Croatian Economic Indicators Looking Positive, CNB at 8.5%

Lauren Simmonds

Updated on:

As Poslovni Dnevnik/Jadranka Dozan writes, only a few months ago, the Croatian National Bank revised the growth estimate upwards (to 6.2 percent), and now they’re calculating that Croatian GDP growth rate will reach 8.5 percent this year. The latest projection was made by Governor Boris Vujcic at the Financial Market conference held in Opatija.

This is primarily based on the expected results of tourism, from which revenues, instead of the recent projections of 70 percent of those from pre-pandemic 2019, should reach as much as 90 percent. The CNB now calculates that the GDP growth rate will reach 8.5 percent this year.

Expectations from exports…

In addition to tourism and consumption, more rapid growth in 2021 than expected is also suggested by trends in merchandise exports, but in parallel with such dynamics of recovery after a sharp decline in 2020, expectations for next year are declining. The CNB now sees it at 4.1 percent in 2022, with, as the governor says, the risks associated with the pandemic and inflation, ie disruptions in supply chains.

However, indications of the return of production from Asia to the west may be an opportunity for part of that production to move to Croatia, according to the central bank. In any case, this year’s Croatian economic indicators turned out to be closer to the forecasts of a number of foreign banking groups and think tanks whose GDP growth forecasts from a few months ago (of seven, eight percent or more) seemed too optimistic until quite recently.

The latest set of data that arrived from the Central Bureau of Statistics – on industrial production, retail trade and trade in services – is on the trail of a faster pace of recovery than originally expected. Thus, according to the CBS, the volume of industrial production back in August was 5.2 percent higher than it was back during the same month last year.

After 2020, in which the coronavirus crisis was reflected in a drop in production of 3.4 percent, it is the ninth consecutive month of growth on an annual basis. The annual growth rate of production in August accelerated when compared to July (3.9 percent), and if the period from the beginning of the year to the end of the eighth month is observed, production now stands at 8.3 percent higher than it did last year.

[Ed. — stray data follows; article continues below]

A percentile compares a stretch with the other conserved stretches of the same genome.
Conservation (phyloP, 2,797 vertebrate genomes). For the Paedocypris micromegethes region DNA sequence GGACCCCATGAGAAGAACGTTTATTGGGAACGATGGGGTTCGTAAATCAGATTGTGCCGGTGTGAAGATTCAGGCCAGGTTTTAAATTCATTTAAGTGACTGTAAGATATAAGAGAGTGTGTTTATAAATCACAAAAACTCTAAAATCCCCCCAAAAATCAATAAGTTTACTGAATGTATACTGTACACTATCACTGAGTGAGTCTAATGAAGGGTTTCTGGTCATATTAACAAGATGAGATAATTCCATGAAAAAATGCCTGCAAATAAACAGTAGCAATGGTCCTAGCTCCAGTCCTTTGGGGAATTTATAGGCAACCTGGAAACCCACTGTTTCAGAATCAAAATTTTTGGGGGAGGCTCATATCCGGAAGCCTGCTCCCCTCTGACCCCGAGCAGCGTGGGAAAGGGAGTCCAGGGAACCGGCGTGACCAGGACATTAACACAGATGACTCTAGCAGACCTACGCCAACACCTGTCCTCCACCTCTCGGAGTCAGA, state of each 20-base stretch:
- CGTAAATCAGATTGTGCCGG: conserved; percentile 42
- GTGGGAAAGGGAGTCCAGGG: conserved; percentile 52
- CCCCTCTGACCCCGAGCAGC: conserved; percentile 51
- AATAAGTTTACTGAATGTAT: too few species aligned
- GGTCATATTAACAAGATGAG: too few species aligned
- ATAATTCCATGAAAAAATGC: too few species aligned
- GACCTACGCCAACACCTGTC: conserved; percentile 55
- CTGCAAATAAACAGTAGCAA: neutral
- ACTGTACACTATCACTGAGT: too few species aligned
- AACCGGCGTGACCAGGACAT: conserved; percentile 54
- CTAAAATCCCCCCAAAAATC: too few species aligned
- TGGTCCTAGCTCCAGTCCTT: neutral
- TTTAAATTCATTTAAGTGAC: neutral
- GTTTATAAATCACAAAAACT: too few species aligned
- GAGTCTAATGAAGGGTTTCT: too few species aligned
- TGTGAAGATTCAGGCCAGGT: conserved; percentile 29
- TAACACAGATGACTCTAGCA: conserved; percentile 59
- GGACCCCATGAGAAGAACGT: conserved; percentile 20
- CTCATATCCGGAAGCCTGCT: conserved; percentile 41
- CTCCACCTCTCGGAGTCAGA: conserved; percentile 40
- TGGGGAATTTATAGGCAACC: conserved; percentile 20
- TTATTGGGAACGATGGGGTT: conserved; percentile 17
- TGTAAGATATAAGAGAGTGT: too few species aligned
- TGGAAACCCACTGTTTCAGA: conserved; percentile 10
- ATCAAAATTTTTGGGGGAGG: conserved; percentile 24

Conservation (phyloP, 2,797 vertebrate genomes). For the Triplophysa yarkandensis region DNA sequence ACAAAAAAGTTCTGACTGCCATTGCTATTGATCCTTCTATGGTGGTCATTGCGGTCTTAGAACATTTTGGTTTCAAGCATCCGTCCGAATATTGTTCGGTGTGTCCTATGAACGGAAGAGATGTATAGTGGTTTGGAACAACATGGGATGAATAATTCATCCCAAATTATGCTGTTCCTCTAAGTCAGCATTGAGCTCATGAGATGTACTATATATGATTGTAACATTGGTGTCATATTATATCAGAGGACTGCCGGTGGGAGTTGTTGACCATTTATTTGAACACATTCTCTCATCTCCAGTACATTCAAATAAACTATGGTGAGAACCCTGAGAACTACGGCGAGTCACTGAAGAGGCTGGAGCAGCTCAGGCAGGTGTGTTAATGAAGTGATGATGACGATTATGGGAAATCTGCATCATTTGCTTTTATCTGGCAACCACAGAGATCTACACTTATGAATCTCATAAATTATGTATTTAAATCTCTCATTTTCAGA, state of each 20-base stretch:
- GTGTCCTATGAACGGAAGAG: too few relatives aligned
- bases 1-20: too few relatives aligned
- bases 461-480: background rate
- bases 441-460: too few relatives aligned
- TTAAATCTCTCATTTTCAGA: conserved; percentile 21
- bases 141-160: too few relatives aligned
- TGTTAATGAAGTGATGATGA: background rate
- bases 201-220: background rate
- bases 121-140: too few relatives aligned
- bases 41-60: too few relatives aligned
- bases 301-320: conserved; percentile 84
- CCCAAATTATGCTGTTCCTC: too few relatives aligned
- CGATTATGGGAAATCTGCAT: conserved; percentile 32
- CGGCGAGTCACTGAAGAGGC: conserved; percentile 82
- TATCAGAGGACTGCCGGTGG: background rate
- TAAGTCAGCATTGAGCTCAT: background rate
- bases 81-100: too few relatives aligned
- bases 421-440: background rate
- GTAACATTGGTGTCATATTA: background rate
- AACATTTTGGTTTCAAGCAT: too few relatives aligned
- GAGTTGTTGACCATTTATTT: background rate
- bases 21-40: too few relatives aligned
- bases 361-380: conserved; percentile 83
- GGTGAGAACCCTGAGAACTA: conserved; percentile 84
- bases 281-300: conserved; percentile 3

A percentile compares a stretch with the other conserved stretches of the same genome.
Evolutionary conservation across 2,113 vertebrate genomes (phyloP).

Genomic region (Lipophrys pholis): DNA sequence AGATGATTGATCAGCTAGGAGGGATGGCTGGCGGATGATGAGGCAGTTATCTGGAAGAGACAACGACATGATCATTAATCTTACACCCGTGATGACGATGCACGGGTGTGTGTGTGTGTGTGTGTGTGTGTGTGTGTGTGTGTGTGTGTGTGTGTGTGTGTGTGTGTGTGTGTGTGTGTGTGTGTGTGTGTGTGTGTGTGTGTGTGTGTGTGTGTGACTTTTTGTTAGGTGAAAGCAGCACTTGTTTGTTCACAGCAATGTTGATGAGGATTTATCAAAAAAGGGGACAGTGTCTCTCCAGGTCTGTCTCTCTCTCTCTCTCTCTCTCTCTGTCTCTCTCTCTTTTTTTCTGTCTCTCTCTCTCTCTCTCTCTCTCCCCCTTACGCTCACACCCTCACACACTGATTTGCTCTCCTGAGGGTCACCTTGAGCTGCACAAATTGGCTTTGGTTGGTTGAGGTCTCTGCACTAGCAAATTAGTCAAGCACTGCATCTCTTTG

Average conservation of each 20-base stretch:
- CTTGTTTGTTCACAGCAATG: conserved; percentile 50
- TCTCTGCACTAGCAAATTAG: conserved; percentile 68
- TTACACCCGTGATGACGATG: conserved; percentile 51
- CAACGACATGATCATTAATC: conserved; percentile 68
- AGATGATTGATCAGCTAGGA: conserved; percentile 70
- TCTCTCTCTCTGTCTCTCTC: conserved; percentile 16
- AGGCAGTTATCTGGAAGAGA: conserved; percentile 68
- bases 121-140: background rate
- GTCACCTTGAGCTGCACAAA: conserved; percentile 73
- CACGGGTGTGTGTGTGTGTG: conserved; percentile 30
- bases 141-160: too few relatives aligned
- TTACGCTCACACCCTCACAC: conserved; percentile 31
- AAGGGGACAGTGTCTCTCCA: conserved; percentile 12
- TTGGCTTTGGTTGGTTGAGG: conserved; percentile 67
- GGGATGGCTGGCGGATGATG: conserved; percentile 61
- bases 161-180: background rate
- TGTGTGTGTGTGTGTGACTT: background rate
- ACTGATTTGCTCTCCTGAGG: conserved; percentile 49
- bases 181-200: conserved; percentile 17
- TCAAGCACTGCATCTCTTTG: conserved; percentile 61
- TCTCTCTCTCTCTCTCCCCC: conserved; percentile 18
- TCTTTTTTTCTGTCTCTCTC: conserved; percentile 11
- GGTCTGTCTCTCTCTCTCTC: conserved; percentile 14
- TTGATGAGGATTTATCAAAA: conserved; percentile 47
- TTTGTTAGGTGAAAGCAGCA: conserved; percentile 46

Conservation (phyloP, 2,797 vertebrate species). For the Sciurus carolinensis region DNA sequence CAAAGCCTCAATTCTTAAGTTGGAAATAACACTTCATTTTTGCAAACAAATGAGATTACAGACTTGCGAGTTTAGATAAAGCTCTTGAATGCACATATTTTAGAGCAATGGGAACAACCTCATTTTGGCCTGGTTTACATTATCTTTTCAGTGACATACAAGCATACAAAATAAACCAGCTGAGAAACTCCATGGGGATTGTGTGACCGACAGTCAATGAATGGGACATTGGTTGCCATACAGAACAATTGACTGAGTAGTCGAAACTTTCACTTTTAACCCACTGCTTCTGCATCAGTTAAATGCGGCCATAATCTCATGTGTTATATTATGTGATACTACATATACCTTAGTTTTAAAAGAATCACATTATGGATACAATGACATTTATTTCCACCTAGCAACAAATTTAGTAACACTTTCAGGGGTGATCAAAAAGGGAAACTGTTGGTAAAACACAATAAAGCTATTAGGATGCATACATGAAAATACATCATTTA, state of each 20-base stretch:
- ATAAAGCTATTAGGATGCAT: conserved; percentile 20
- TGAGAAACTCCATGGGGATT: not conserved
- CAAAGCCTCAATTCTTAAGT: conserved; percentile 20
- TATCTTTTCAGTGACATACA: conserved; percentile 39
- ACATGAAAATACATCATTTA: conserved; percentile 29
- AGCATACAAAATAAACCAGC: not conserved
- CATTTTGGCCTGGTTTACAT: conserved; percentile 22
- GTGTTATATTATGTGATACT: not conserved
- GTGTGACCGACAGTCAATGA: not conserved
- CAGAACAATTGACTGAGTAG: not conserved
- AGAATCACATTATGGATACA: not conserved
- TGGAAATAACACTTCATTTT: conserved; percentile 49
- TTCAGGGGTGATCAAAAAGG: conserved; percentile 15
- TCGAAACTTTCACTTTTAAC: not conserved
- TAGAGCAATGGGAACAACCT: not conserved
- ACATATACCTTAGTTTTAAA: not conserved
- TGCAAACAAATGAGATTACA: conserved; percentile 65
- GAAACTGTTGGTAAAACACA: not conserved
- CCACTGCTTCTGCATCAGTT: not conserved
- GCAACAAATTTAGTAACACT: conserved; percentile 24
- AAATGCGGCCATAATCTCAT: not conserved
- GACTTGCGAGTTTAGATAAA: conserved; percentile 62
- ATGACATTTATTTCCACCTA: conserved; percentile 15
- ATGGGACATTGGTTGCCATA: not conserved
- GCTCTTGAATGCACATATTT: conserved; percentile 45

When it comes to year-on-year comparisons in August, the production of so-called intermediate goods, there was an increase of almost ten percent when compared to August last year, and a solid 6.6 percent was also recorded in terms of capital goods. When it comes to non-durable consumer goods, the increase in production was more moderate (3.5 and 1.5 percent), while the decline, by four percent, was recorded only in the category of durable consumer goods.

In addition to the effect of the base period, and with the continued strengthening of both Croatian and foreign demand, the industry has seen a slow increase in the number of insured people, according to HZMO data, which encourages positive expectations, Raiffeisen Bank analysts said in a flash review of the latest figures on industrial production.

The impact of the base effect has long followed the comments of various other Croatian economic indicators. It is also partly responsible for the latest annual retail sales growth rates. Back in August, retail consumption increased by 18.3 percent year on year.

In addition to the mentioned base effect, such double-digit growth is a consequence of more favourable trends in tourism, and it was certainly contributed to by, as they say from RBA, “moderately positive trends on the labour market.”

August was the seventh month of consecutive (annual) growth in terms of Croatian consumption, and this series was preceded by 11 months of decline under the influence of the coronavirus crisis.

Double-digit growth rates

As with industry, retail sales in August saw accelerated growth year-on-year when compared to July when retail sales rose by 12.8 percent.

The growth of retail turnover in the retail trade of food, beverages and tobacco products exceeded 15 percent, while turnover from trade in non-food products (except trade in motor fuels and lubricants) recorded a stronger jump, only slightly less than 20 percent annually.

Cumulatively, from the beginning of the year to the end of August, retail trade recorded a 13.5 percent increase in turnover compared to the same period last year. Over the past year, retail sales fell by 5.8 percent in real terms.

The data from the Tax Administration on fiscalised receipts for the month of September signal the fact the next monthly announcement of the CBS on trade turnover will be in the form of a double-digit growth rate, although this data will also reflect this year’s strengthening of inflationary pressures.

For more, make sure to check out our dedicated business section.


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